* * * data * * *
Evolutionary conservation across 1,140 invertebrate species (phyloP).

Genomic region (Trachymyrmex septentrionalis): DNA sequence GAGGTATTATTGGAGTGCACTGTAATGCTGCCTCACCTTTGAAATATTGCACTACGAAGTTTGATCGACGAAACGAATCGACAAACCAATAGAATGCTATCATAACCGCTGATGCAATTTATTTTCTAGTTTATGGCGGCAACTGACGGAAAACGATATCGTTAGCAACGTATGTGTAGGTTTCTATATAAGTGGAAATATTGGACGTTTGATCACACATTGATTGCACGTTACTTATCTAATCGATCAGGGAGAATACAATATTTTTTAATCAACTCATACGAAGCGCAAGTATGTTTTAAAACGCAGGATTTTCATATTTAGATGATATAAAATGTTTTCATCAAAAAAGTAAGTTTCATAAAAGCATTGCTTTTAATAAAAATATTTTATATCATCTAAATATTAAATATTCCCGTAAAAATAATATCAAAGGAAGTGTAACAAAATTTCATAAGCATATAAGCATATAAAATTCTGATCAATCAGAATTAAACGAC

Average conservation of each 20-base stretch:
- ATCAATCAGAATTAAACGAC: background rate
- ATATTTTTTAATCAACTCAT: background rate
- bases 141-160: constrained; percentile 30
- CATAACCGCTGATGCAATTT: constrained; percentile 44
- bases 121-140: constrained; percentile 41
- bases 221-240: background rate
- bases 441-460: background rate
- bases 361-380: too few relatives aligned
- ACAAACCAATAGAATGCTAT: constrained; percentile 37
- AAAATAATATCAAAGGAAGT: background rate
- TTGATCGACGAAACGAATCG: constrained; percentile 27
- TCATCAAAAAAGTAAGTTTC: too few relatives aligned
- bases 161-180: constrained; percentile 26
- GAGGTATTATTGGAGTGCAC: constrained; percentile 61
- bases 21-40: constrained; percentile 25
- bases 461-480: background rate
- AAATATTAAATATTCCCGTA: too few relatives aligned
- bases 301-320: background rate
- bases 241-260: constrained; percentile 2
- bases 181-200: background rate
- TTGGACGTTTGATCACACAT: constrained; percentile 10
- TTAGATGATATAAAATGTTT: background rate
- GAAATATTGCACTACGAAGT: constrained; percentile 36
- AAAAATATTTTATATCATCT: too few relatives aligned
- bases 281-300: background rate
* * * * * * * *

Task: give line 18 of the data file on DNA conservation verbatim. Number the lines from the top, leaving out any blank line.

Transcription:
- bases 21-40: constrained; percentile 25